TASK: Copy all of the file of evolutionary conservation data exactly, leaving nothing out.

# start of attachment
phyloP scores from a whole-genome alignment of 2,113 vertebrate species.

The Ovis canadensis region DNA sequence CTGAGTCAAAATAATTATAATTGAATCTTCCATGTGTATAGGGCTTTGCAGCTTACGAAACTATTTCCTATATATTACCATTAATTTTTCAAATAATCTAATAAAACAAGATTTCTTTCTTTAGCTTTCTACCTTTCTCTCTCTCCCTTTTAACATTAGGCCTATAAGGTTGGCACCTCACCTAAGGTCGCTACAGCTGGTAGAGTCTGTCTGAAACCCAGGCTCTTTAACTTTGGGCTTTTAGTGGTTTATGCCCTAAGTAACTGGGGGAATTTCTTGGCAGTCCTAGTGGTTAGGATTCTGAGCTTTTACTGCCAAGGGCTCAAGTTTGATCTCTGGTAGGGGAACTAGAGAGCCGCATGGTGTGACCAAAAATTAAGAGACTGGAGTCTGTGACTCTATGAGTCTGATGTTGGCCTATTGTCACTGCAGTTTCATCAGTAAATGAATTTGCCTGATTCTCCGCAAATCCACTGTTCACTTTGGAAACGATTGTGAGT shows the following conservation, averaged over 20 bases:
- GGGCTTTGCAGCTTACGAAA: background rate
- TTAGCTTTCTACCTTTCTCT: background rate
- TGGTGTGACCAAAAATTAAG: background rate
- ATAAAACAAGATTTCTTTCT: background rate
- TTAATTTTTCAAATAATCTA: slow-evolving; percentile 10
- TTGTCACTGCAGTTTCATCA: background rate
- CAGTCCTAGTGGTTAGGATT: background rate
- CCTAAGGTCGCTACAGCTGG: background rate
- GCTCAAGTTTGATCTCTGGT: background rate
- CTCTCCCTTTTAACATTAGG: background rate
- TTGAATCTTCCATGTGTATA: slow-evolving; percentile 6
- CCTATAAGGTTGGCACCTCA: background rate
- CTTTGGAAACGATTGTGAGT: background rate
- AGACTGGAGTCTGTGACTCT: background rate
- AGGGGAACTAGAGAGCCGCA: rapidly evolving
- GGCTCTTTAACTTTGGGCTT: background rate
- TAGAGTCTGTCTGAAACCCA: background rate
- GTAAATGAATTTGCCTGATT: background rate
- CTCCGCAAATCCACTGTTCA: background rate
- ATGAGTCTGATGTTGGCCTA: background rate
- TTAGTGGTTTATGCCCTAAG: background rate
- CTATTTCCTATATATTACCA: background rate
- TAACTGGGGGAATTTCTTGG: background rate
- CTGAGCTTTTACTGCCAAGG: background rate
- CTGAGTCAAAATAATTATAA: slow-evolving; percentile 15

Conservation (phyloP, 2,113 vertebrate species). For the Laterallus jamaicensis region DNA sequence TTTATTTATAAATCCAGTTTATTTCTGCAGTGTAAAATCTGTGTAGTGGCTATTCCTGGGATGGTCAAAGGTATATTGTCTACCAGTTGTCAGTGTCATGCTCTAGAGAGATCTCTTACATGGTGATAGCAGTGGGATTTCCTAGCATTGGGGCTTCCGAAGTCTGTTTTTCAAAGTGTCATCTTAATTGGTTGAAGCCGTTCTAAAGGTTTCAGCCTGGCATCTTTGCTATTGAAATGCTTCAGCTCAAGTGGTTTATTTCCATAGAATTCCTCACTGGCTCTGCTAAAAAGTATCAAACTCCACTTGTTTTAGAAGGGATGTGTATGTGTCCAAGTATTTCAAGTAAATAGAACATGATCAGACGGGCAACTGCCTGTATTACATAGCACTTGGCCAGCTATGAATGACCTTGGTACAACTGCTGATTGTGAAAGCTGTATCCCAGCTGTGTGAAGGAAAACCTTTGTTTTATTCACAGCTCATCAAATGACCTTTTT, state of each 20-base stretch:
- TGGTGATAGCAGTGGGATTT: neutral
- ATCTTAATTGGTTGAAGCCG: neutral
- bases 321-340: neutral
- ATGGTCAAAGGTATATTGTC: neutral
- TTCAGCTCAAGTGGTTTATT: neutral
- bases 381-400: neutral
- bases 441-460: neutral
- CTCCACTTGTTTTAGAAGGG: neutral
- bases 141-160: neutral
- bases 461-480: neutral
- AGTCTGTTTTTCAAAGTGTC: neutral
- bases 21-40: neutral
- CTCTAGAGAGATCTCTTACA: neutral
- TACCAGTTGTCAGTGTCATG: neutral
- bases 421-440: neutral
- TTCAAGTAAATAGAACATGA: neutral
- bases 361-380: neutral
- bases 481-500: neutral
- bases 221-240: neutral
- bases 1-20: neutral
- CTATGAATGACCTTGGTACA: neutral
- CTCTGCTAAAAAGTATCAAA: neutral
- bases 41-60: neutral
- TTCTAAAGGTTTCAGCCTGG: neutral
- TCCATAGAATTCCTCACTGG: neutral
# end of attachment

phyloP scores from a whole-genome alignment of 2,113 vertebrate species.

The Ovis canadensis region DNA sequence CTGAGTCAAAATAATTATAATTGAATCTTCCATGTGTATAGGGCTTTGCAGCTTACGAAACTATTTCCTATATATTACCATTAATTTTTCAAATAATCTAATAAAACAAGATTTCTTTCTTTAGCTTTCTACCTTTCTCTCTCTCCCTTTTAACATTAGGCCTATAAGGTTGGCACCTCACCTAAGGTCGCTACAGCTGGTAGAGTCTGTCTGAAACCCAGGCTCTTTAACTTTGGGCTTTTAGTGGTTTATGCCCTAAGTAACTGGGGGAATTTCTTGGCAGTCCTAGTGGTTAGGATTCTGAGCTTTTACTGCCAAGGGCTCAAGTTTGATCTCTGGTAGGGGAACTAGAGAGCCGCATGGTGTGACCAAAAATTAAGAGACTGGAGTCTGTGACTCTATGAGTCTGATGTTGGCCTATTGTCACTGCAGTTTCATCAGTAAATGAATTTGCCTGATTCTCCGCAAATCCACTGTTCACTTTGGAAACGATTGTGAGT shows the following conservation, averaged over 20 bases:
- GGGCTTTGCAGCTTACGAAA: background rate
- TTAGCTTTCTACCTTTCTCT: background rate
- TGGTGTGACCAAAAATTAAG: background rate
- ATAAAACAAGATTTCTTTCT: background rate
- TTAATTTTTCAAATAATCTA: slow-evolving; percentile 10
- TTGTCACTGCAGTTTCATCA: background rate
- CAGTCCTAGTGGTTAGGATT: background rate
- CCTAAGGTCGCTACAGCTGG: background rate
- GCTCAAGTTTGATCTCTGGT: background rate
- CTCTCCCTTTTAACATTAGG: background rate
- TTGAATCTTCCATGTGTATA: slow-evolving; percentile 6
- CCTATAAGGTTGGCACCTCA: background rate
- CTTTGGAAACGATTGTGAGT: background rate
- AGACTGGAGTCTGTGACTCT: background rate
- AGGGGAACTAGAGAGCCGCA: rapidly evolving
- GGCTCTTTAACTTTGGGCTT: background rate
- TAGAGTCTGTCTGAAACCCA: background rate
- GTAAATGAATTTGCCTGATT: background rate
- CTCCGCAAATCCACTGTTCA: background rate
- ATGAGTCTGATGTTGGCCTA: background rate
- TTAGTGGTTTATGCCCTAAG: background rate
- CTATTTCCTATATATTACCA: background rate
- TAACTGGGGGAATTTCTTGG: background rate
- CTGAGCTTTTACTGCCAAGG: background rate
- CTGAGTCAAAATAATTATAA: slow-evolving; percentile 15

Conservation (phyloP, 2,113 vertebrate species). For the Laterallus jamaicensis region DNA sequence TTTATTTATAAATCCAGTTTATTTCTGCAGTGTAAAATCTGTGTAGTGGCTATTCCTGGGATGGTCAAAGGTATATTGTCTACCAGTTGTCAGTGTCATGCTCTAGAGAGATCTCTTACATGGTGATAGCAGTGGGATTTCCTAGCATTGGGGCTTCCGAAGTCTGTTTTTCAAAGTGTCATCTTAATTGGTTGAAGCCGTTCTAAAGGTTTCAGCCTGGCATCTTTGCTATTGAAATGCTTCAGCTCAAGTGGTTTATTTCCATAGAATTCCTCACTGGCTCTGCTAAAAAGTATCAAACTCCACTTGTTTTAGAAGGGATGTGTATGTGTCCAAGTATTTCAAGTAAATAGAACATGATCAGACGGGCAACTGCCTGTATTACATAGCACTTGGCCAGCTATGAATGACCTTGGTACAACTGCTGATTGTGAAAGCTGTATCCCAGCTGTGTGAAGGAAAACCTTTGTTTTATTCACAGCTCATCAAATGACCTTTTT, state of each 20-base stretch:
- TGGTGATAGCAGTGGGATTT: neutral
- ATCTTAATTGGTTGAAGCCG: neutral
- bases 321-340: neutral
- ATGGTCAAAGGTATATTGTC: neutral
- TTCAGCTCAAGTGGTTTATT: neutral
- bases 381-400: neutral
- bases 441-460: neutral
- CTCCACTTGTTTTAGAAGGG: neutral
- bases 141-160: neutral
- bases 461-480: neutral
- AGTCTGTTTTTCAAAGTGTC: neutral
- bases 21-40: neutral
- CTCTAGAGAGATCTCTTACA: neutral
- TACCAGTTGTCAGTGTCATG: neutral
- bases 421-440: neutral
- TTCAAGTAAATAGAACATGA: neutral
- bases 361-380: neutral
- bases 481-500: neutral
- bases 221-240: neutral
- bases 1-20: neutral
- CTATGAATGACCTTGGTACA: neutral
- CTCTGCTAAAAAGTATCAAA: neutral
- bases 41-60: neutral
- TTCTAAAGGTTTCAGCCTGG: neutral
- TCCATAGAATTCCTCACTGG: neutral